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United States Department of Agriculture

Agricultural Research Service

Title: Meat Goat Research and Production in Appalachia: Herbals for Management of Animal Health and Meat Quality

Authors
item Turner, Kenneth
item Cassida, Kimberly
item Ferreira, Jorge
item Foster, Joyce
item Ritchey, Kenneth

Submitted to: Meeting Proceedings
Publication Type: Proceedings
Publication Acceptance Date: September 23, 2004
Publication Date: August 29, 2005
Citation: Turner, K.E., Cassida, K.A., Ferreira, J.F., Foster, J.G., Ritchey, K.D. 2005. Meat goat research and production in Appalachia: Herbals for management of animal health and meat quality. Proc. 3rd Appalachian Symposium on Medicinal and Aromatic Plants. Technology Transfer for Growers, Healthcare Providers, and Entrepreneurs. September 22-25, Beckley WV. pp. 99-103.

Technical Abstract: Meat goat (Capra hircus) research and farm production systems are important because of the increasing demand for chevon (goat meat) by a diverse ethnic population in the U.S. In addition, goat production on small farms provides a production incentive (high dollar niche market) and land management options for control of weeds and brush on Appalachian hill-land farms. One of the biggest problems when raising meat goats on pasture is gastrointestinal (GI) parasite control, especially Haemonchus contortus. Resistance by H. contortus to both tetrahydropyrimidine and benzimidazole classes of anthelmintics approved for use in goats has been reported. Our research team has the following goals over the next five years: 1) Define production potential of improved pastures for finishing meat goats, 2) Identify critical points for Haemonchus contortus control in pasture-based meat goat finishing systems, and 3) Include applications of medicinal plants in meat goat GI parasite control, performance, carcass, and meat quality objectives. On-site research and collaborative research efforts are also helping to understand meat goat marketing and chevon quality.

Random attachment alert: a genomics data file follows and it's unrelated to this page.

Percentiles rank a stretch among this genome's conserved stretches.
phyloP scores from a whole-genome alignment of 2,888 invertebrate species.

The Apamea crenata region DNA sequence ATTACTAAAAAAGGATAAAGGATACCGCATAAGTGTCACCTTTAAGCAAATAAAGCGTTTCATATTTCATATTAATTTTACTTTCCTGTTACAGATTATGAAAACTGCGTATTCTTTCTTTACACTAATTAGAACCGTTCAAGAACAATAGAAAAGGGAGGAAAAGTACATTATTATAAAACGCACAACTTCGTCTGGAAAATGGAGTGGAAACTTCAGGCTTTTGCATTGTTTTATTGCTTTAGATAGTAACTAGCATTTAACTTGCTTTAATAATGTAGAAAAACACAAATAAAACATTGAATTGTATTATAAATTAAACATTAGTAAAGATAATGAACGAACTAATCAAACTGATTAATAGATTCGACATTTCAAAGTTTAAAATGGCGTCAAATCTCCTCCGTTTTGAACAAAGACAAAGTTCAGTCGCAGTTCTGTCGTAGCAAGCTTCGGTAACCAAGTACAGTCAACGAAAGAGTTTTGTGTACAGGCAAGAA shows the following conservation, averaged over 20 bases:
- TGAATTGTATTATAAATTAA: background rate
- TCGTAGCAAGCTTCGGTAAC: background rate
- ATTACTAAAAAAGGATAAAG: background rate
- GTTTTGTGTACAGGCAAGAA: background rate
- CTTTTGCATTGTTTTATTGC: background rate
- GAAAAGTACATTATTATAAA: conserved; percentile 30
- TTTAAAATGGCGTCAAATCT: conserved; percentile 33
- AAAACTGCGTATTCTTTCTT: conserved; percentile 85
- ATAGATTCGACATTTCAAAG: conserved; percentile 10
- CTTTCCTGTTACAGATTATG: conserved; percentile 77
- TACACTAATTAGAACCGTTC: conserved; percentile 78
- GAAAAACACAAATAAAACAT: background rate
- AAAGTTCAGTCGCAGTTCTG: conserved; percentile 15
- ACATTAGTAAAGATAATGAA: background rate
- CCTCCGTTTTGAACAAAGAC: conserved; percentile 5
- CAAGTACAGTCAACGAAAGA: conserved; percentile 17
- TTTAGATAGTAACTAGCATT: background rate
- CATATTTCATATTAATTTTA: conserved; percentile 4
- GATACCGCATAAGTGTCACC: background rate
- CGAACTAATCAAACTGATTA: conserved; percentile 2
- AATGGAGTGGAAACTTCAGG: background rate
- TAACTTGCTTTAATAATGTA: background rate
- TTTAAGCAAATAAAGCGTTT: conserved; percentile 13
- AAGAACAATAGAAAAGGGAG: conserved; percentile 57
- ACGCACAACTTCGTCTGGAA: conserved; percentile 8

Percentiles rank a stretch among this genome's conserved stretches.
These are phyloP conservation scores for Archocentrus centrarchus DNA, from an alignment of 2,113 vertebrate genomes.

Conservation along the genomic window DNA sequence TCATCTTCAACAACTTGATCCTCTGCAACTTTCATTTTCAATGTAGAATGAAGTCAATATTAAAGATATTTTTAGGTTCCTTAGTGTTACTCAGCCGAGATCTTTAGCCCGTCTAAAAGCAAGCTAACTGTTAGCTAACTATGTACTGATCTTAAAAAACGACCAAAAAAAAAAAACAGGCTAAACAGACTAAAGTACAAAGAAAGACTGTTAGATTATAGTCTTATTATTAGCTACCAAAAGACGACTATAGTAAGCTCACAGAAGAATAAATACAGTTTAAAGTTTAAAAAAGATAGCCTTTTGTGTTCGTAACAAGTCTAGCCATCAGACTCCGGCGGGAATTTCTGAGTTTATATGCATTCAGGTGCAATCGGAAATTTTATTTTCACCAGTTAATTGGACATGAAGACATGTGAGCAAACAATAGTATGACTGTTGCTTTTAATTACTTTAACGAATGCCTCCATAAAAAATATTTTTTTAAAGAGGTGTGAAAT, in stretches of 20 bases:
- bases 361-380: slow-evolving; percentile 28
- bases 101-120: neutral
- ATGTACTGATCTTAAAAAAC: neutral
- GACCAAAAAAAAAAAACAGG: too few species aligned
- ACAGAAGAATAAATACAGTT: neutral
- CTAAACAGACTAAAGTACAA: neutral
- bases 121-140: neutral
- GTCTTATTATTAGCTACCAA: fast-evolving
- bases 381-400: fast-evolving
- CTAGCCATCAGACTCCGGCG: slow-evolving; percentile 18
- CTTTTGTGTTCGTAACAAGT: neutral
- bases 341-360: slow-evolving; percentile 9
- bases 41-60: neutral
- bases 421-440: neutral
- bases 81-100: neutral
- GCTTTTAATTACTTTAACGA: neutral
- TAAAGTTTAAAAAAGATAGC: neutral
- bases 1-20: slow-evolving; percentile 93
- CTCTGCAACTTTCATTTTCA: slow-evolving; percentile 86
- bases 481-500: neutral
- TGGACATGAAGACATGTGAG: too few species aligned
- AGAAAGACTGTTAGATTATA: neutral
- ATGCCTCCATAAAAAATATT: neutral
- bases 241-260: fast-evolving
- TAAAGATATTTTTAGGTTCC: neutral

Last Modified: 10/24/2014
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